Recent reports of the debt trap’s death might have been exaggerated. Like a vampire that just won’t die, we keep burying it, but it keeps rising from the coffin.
This week we saw reports that Kenyan politicians had to clarify again that the Mombasa port itself hasn’t been put up as collateral for Kenya’s ruinous Standard Gauge Railway loans. Instead, the Port company’s profits might be garnished – a distinction that (again) failed to find an audience.
So why won’t the debt trap die? One reason might be that it falls into that netherworld of narratives that aren’t true, but somehow feel true to some. There it’s shoulder to shoulder with QAnon stories, anti-vaxxer stories, and other greatest hits of disinformation.
But why does it (rather than a different narrative) feel so true? While the greatest champions of the debt trap narrative have been Trump administration officials, the narrative’s Indian origins strike me as important, in that they reveal the kind of paranoia that nestles in Global South realities.
Specifically, it reveals a yawning trust gap between citizens and politicians. This contains a variant of the kind of cynicism and paranoia about state power that characterized the American left in the wake of the Watergate scandal (visible in 1970s movies like All the Presidents’ Men and Three Days of the Condor.) This suspicion has become a standard tenet in contemporary rightwing US politics, with its obsession about the ‘deep state.’
The Global South variant of this paranoia assumes that while politicians are sinister, mendacious and powerful, they are also massively incompetent, or so perversely self-interested that they’re willing to sacrifice the most basic foundations of statehood (like a country’s sovereignty over its ports, or a functioning electricity grid) to enrich themselves.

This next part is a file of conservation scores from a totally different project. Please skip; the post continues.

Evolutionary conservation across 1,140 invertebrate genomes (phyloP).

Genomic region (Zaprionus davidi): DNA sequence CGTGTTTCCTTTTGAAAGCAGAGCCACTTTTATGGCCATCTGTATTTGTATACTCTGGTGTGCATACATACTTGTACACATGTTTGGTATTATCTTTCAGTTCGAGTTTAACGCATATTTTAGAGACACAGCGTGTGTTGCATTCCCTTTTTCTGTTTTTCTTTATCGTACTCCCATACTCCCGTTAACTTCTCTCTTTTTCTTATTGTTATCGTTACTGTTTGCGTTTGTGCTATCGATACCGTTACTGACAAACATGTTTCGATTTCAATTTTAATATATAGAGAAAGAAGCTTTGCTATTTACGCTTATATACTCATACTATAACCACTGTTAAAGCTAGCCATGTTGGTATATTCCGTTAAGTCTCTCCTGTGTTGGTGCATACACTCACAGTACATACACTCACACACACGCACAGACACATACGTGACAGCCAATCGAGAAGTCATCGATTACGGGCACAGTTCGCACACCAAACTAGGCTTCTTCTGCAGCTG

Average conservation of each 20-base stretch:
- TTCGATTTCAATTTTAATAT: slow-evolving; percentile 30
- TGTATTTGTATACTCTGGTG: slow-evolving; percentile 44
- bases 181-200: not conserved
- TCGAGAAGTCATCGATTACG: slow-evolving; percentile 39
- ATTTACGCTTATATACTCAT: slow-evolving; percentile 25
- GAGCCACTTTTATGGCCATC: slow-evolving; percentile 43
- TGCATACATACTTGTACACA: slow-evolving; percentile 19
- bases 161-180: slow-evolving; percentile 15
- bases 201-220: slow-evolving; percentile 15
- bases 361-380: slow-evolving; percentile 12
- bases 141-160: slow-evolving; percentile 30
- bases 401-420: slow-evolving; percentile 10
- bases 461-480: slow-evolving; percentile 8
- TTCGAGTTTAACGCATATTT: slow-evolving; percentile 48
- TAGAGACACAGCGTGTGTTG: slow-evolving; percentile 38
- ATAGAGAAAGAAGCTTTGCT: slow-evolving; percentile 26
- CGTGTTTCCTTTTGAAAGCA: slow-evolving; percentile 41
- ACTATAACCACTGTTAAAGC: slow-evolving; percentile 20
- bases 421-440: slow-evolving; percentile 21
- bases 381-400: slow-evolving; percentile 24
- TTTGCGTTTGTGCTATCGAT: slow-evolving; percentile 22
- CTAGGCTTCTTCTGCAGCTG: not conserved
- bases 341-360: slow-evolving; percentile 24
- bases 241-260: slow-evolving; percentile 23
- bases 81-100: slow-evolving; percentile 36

The distinction between incompetence and corruption becomes very blurry, and that’s the space where conspiracy theories like the debt trap narrative start making sense. Yesterday I listened to a spokesperson of South Africa’s troubled electricity utility, Eskom, calmly saying that the company has managed to expand routine maintenance to 12% of all its substations (from 8% the previous year). Eskom routinely breaks even the laxest pollution laws, and the health impacts from its pollution are estimated to cost South Africa $2.2 billion per year in workdays lost to hospital visits. Several thousand South Africans die of respiratory illnesses directly linked to Eskom plants per year.
Eskom isn’t only an ecological scandal, it’s also massively corrupt. A recent investigatory committee recommended more than 5,000 disciplinary hearings against staff members for corruption. This goes on year in and year out, accompanied by a constant chorus of unhappy citizens complaining about the pollution and the constant power cuts, but nothing ever changes.
This blurry area between incompetence, corruption and outright evil is where many Africans live. It makes it easy to see why conspiracy narratives like the debt trap are so difficult to kill. No matter how many rebuttals are published by professors in the Global North, something about the scenario of local politicians selling off the local port to outside interests just feels right.
This means that the Chinese had better get ready for more debt trap stories, and we’ll still be here pointing out the bogusness of those stories for many years to come. Until African politicians overcome the trust gap, this narrative will remain powerful.
So that will be roughly until (checks watch) the end of time. Because if Eskom taught me anything, it’s that this nonsense can drag on and on and on. And as someone who grew up in Africa, I spent my whole life learning from situations like Eskom. So, to my compatriots in Kenya worried about the port being taken over – I disagree with you, but I feel you.
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